Researchers working with BTI faculty members Yiannis Kaznessis and Claudia Schmidt-Dannert have devised a way to accurately predict growth and behavior of synthetic ecological systems – engineered relationships between different organisms that don’t occur in nature. The predictions are based on mathematical models of growth and chemical signaling pathways between bacteria and yeast in a simulated synthetic ecological system.
Synthetic ecology is a relatively new approach to biological processing that relies on a cooperative system of multiple microbial populations living and working together in productive interactions. These biological systems may be designed and constructed from modified organisms, and can establish new relationships between different organisms not normally found living together. The ability to engineer functionality and cooperation between multiple organisms of different species opens the door to producing a broad range of specialty chemicals, pharmaceuticals and biofuels.
“One challenge of engineering these systems is getting the microbial members – especially from different species like yeast and bacteria – to “talk” to each other and coordinate their metabolism,” explained David Babson, a postdoctoral research associate working on the project.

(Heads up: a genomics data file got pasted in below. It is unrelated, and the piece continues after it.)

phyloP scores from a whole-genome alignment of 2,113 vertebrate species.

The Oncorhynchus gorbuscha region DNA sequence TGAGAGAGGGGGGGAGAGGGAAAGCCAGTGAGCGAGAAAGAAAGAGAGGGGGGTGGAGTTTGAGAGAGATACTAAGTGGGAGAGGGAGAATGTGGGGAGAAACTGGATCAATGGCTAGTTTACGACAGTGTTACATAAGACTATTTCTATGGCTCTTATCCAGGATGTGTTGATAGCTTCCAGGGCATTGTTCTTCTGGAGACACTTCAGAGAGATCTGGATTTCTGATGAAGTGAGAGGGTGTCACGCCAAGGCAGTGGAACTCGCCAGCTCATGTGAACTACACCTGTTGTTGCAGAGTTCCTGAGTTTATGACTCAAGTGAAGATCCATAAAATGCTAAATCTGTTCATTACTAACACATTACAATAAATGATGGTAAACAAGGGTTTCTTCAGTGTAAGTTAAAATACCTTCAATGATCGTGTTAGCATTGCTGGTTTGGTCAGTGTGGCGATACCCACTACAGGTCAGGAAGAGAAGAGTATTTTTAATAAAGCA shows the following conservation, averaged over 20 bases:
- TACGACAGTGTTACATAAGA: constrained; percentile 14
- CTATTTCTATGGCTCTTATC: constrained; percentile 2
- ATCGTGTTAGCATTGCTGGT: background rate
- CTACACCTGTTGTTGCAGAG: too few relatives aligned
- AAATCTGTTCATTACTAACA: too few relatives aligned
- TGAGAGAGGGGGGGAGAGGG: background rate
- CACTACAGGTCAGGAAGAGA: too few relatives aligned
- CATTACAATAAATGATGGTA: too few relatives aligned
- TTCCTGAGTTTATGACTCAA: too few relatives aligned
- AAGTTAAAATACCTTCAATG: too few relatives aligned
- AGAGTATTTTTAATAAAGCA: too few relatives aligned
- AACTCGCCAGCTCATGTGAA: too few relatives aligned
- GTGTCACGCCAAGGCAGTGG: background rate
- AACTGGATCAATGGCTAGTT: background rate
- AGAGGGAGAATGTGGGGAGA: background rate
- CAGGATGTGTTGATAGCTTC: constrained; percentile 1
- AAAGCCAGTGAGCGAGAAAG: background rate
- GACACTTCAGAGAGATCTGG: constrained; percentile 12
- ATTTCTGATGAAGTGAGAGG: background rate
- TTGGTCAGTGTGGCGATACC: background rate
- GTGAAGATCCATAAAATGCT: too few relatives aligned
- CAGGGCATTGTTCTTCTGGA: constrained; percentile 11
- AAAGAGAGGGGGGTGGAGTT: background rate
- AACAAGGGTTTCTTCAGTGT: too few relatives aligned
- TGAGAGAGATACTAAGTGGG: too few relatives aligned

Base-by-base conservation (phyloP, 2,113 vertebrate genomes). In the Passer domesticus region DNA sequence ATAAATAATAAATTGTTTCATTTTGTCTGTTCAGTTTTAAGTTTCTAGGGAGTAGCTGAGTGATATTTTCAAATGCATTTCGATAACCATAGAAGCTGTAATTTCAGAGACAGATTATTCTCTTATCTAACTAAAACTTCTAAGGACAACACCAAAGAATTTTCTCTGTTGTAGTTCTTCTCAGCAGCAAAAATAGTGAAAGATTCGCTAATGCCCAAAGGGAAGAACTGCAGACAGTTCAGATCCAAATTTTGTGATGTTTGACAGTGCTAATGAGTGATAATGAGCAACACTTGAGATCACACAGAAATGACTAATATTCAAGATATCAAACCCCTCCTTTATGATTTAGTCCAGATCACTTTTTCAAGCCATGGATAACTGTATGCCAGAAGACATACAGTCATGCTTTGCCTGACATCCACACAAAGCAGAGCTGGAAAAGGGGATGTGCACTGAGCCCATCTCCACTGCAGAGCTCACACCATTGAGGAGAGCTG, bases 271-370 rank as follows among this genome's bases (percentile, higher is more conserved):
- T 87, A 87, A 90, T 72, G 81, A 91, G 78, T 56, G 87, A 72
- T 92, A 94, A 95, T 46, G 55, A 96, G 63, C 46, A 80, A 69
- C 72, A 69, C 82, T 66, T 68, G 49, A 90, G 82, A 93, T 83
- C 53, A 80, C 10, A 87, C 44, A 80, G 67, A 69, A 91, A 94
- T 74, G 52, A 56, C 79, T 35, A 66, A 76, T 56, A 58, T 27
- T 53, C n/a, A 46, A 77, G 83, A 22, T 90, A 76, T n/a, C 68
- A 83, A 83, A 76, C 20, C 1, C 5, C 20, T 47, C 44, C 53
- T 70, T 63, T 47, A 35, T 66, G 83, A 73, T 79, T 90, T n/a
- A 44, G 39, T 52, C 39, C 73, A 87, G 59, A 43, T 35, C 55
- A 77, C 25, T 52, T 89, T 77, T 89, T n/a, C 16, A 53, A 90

In simulating the synthetic bacteria-yeast ecosystem, researchers examined the role of a couple signaling molecules commonly used in bacterial communication and engineered a strain of yeast that could produce one and respond to the presence of the other generated by an engineered bacteria. They took into account volume and the growth rate differences between the bacteria and yeast and the effect of different transcription rates and random variables in predicting probable behavior.
The developed model allows for the optimization of experimental behavior not only of a yeast-bacteria community, but also of a number of other synthetic microbial communities.
“The ability to predict the interactions and population dynamics of theoretical ecological systems can inform the design of these systems,” concluded Babson. “This is what these models do for us, and that is why this research is so important.”